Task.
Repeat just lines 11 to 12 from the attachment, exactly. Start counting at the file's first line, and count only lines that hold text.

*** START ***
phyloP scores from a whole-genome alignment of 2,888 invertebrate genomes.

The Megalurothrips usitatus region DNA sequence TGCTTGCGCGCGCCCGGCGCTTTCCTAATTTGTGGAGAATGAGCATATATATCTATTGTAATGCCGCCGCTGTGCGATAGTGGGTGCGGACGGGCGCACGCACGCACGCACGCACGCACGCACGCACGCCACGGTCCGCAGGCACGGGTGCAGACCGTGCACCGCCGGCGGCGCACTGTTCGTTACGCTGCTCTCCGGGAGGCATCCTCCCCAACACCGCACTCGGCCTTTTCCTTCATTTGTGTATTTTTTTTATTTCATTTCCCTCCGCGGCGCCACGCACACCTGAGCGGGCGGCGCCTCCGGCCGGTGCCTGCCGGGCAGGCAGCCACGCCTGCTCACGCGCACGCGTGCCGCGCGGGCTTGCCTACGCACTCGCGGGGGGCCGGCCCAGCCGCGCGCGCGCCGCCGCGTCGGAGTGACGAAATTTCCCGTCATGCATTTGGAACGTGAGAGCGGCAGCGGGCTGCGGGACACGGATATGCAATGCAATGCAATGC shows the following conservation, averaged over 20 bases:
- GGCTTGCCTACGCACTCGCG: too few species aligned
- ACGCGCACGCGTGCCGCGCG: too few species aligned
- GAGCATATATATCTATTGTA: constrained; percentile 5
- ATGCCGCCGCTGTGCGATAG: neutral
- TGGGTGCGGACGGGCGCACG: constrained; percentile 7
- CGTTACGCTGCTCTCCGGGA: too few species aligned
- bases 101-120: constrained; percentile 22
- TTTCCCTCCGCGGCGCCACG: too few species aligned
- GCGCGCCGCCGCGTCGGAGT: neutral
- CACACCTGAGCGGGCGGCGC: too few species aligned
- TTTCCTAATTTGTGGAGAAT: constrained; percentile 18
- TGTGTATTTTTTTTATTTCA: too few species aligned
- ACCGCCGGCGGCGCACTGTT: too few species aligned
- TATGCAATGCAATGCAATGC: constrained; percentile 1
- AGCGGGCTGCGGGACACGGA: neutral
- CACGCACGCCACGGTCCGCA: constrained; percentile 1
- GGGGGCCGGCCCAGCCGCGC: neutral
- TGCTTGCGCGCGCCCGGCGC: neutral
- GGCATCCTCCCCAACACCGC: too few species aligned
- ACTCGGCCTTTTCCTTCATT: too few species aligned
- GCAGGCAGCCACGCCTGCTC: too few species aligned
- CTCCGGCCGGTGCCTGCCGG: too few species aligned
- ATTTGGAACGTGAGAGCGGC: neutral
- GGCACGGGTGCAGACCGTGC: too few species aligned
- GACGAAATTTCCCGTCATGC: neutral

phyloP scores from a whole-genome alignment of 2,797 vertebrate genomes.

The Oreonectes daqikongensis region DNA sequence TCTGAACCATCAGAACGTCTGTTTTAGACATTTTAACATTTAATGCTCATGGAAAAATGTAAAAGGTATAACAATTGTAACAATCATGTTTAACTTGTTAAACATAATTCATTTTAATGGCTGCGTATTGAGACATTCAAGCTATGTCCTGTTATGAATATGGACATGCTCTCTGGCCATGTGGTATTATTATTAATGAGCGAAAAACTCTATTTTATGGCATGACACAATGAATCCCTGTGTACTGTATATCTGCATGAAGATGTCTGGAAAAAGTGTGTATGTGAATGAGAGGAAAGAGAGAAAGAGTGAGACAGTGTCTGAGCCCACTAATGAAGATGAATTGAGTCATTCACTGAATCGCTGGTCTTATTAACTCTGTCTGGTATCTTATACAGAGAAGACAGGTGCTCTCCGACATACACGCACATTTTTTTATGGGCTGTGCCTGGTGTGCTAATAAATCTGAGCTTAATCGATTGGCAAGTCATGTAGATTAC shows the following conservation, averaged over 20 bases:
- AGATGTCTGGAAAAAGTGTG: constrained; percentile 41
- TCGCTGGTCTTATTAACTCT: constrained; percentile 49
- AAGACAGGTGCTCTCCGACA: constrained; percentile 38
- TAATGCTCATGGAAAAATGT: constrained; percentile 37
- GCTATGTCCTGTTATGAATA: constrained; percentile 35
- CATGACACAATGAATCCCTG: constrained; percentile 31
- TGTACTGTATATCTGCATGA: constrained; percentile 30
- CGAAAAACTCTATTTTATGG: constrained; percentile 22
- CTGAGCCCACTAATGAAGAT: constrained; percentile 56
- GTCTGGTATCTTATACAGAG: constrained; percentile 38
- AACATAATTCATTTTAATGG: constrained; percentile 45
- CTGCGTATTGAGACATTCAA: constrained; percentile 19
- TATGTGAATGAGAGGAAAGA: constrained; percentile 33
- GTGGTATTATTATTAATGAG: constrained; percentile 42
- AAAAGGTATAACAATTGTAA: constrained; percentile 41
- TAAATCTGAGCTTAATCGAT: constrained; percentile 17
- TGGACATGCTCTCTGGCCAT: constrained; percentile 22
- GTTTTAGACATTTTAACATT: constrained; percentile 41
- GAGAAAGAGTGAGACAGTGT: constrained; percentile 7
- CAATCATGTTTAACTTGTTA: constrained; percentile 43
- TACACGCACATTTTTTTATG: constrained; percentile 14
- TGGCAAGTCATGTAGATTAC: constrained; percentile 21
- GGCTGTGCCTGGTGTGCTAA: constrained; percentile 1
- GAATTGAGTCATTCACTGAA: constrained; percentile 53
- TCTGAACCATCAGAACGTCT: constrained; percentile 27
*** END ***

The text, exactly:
- GCGCGCCGCCGCGTCGGAGT: neutral
- CACACCTGAGCGGGCGGCGC: too few species aligned